This bestseller and Reese’s Book Club selection is my book club’s January read. Based on the hype and the 60,000 reviews on Amazon, I had high expectations. The book did not live up to them. I’m certainly not the target audience, and I’ll admit that, as a male, I may be missing the emotional connection between the heroine, Hannah, and her step-daughter, Bailey. That’s the whole story – that connection and Hannah’s emotions and decisions that link back to her own feelings of abandonment after her mother left her as a child in the care of her benevolent grandfather. As much as that upbringing ultimately shaped Hannah in a positive way, she (apparently) longs for a connection with Bailey, and is willing to risk and/or sacrifice everything to achieve it – no matter how much of a teenage brat Bailey is and no matter how much Bailey has resented Hannah ever since she married the girl’s father.
There are other problems with the story and the execution, but the biggest negative for me is that I never “got” that mother/daughter bonding emotional core. The relationship between Hannah and Bailey was strained from the beginning, and never really developed through the crisis to the end. I know the author wants me to feel warm and fuzzy about it, but it never really got there for me. Without that, the book is a modestly interesting story. Not bad, but nothing special. So, be prepared.
The crisis here happens immediately, as Hannah’s husband of about 18 months, Owen, runs away. His company is under investigation by the SEC for fraud (which is a big news story for reasons that are never fully explained). Owen leaves behind a duffle bag filled with $600,000 in cash and a note to Hannah saying only: “Protect her.” (Hannah remembers these words inside her head twenty or more times during the narrative.) When Grady, a U.S. Marshall, shows up and tries to give Hannah advice about how to best protect Bailey (without giving her the whole story), she promptly ignores it and runs off to Austin, Texas, based on a vague childhood memory that Bailey has of being there for a wedding. Austin, it turns out, is the worst possible place for Hannah and Bailey to go. After a series of tenuously connected events, Hannah and Bailey must confront the truth, and Hannah must make the most difficult decision of her life.
By the time we get there, we’re supposed to feel Hannah’s conflict and the tug of her maternal instinct that, along with Owen’s last instruction, makes Hannah want to “protect her.” Unless the reader has that deep emotional bond with Hannah, the conclusion doesn’t really work.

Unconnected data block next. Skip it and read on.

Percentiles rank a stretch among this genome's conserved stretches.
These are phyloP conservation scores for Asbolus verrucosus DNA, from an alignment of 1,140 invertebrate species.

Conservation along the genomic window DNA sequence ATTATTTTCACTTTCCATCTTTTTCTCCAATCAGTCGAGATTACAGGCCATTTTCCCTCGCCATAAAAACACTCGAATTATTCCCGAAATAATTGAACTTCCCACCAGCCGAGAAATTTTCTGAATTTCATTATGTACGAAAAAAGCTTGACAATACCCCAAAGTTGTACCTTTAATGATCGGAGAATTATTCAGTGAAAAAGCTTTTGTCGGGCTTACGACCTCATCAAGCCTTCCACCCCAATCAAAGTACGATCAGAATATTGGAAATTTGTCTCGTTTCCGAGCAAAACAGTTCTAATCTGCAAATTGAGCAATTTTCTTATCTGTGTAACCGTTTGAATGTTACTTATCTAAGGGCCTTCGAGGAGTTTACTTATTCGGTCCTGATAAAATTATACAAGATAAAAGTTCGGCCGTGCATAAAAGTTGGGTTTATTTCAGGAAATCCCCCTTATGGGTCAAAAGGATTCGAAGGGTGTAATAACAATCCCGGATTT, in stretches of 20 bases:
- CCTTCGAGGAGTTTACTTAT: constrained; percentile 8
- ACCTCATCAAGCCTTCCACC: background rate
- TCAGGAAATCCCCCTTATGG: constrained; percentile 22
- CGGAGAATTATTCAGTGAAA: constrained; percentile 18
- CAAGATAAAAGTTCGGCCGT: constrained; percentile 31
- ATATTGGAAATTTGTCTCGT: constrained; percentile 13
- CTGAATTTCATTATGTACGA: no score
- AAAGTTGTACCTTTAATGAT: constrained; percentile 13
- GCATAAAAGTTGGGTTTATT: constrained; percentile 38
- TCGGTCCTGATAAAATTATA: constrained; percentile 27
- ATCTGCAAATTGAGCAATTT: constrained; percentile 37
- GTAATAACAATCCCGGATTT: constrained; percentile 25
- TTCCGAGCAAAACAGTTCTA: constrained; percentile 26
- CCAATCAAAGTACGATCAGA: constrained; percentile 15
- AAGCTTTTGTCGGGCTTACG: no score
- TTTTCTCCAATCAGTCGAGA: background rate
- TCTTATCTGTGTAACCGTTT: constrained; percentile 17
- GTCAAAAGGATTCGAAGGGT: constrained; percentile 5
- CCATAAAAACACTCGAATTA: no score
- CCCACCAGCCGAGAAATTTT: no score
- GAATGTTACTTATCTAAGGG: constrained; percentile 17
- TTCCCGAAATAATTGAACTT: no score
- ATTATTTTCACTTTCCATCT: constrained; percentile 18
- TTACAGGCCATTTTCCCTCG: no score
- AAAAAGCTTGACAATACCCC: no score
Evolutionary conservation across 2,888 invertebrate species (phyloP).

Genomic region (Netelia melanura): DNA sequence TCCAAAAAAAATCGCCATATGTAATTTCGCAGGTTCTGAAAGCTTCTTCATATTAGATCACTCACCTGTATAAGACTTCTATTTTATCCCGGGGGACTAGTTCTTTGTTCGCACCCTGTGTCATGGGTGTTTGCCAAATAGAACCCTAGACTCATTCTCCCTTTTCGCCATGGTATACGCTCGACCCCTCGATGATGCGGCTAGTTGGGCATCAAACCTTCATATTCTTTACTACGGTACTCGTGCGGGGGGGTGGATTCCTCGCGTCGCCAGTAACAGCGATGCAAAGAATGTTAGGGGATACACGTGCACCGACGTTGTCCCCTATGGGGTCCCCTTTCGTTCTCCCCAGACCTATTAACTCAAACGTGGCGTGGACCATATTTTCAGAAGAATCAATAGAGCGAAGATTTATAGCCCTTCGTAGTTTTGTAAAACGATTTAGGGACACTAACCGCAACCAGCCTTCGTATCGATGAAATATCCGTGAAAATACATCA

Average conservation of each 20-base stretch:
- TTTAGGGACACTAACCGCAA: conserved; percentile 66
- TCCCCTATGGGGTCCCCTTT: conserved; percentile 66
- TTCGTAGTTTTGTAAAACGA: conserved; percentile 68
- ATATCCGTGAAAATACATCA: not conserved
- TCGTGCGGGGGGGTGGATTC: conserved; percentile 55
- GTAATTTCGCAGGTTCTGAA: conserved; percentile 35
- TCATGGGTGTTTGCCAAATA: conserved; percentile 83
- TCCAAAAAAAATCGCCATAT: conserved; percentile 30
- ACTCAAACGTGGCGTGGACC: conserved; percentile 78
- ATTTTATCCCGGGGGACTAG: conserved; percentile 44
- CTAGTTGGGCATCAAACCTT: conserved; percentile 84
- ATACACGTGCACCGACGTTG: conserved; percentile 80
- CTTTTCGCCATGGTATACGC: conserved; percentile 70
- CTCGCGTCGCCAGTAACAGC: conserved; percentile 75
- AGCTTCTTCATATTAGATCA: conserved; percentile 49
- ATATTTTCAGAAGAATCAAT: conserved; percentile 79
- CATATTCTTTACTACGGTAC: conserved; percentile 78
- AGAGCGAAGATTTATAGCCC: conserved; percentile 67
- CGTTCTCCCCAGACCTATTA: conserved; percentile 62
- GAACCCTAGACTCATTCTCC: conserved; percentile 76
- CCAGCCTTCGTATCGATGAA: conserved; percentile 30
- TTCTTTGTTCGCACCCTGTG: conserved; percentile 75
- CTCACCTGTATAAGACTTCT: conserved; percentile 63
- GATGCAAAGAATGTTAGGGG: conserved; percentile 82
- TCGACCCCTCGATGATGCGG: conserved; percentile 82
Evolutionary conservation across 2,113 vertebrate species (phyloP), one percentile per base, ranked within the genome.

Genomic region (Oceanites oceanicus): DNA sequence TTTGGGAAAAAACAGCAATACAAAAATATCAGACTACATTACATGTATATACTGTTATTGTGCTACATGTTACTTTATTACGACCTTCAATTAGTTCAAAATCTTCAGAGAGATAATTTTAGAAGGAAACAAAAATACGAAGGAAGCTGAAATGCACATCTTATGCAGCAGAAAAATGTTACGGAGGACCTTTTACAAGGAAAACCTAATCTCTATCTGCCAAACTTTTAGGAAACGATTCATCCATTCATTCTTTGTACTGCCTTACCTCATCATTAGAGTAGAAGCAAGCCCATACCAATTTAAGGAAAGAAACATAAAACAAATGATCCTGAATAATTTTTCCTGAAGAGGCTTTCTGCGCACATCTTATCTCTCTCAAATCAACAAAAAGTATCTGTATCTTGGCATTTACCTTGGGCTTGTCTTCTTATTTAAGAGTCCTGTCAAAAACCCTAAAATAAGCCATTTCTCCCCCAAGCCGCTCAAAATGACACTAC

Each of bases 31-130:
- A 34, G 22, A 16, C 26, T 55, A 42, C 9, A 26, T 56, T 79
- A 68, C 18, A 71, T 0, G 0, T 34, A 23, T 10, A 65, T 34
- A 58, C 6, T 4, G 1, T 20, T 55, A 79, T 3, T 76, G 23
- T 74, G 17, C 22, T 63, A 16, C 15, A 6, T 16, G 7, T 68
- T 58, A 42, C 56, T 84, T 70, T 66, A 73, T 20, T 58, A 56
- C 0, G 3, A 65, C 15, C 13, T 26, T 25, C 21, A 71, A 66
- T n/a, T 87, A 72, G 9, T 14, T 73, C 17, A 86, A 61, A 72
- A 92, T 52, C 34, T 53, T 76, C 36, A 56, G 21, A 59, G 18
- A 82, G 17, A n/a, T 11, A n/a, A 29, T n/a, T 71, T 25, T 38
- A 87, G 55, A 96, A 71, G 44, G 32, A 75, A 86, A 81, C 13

The story (except for the many flashbacks) is written in first person present – inside the head of the protagonist, Hannah. I find the stylistic choice uncomfortable as a reader, but you get used to it. It’s also annoying that the chapters have titles, but no numbers. (Hint – pay attention to the titles, when one chapter title is “Twenty-Four Hours Earlier” – that’s significant). The book is pretty short, particularly if you factor out the flashbacks, so perhaps the author didn’t want to emphasize its brevity. There are many flashbacks of moments from the past, which represent Hannah thinking about things that Owen said or did that confirm now, in the present, that they were consistent with what she now thinks she knows. None of these help find him. There are also a few that give glimpses of the strained relationship between Hannah and Bailey to fill in small bits of their relationship’s backstory. Overall, the flashbacks are not very valuable.
The writing is mostly fine, although there are too many repeated phrases and inside-her-head internal discussions that are meant to raise the tension level, but which often fail. The Author also has an annoying habit, in the first person, of starting a sentence, adding in “I say,” then putting in a period. Then picking up the same sentence with a new capital letter rather than continuing the sentence after the “I say.” (E.g., “I saw her,” I say. “Over by the boat.”) This is not grammatically “wrong” since she can start the sentence anywhere she wants to, but it’s choppy and distracting for no reason.
What doesn’t really work is the plot. If you deconstruct the story, it’s impossible to understand why Owen or Hannah would think that Bailey is ever in danger. It’s also difficult to understand Owen’s actions, or find a logical explanation for Hannah’s behavior. But Hannah, at least, can be seen as moved by the events of the moment and, in her head, trying to figure out the right thing to do with very little information. Why Owen didn’t leave her (and Bailey) a more helpful note, is impossible to fathom, other than that it wouldn’t have made for as exciting and mysterious a story.
The reader can overlook the logical problems with the plot if there were enough development of the relationship between Hannah and Bailey, which is the real core of the book. Unfortunately, I didn’t get that. Others, it seems (based on all the great reviews), were more than satisfied. Your emotional mileage may vary.
P.S. – the Texas longhorns played SEVEN (7) games at their stadium in Austin in 2008. Not eight, as stated in the book during the lengthy section in which Hannah and Bailey are trying to track down the participants in the wedding that Bailey vaguely remembers happening on a day when her father then walked her over to the stadium to watch a football game. In the story, Hannah even has her newspaper reporter best friend research the exact dates, so they can pinpoint which wedding might have been the key event. Come on! That is not hard to research. Texas had a “home” game against Oklahoma, but the game was played in Dallas, not Austin. That is terrible story research, and a fact that did not need to be so emphasized, since it was ultimately not important. But, if the author is going to make such a big deal of it — she should get it right.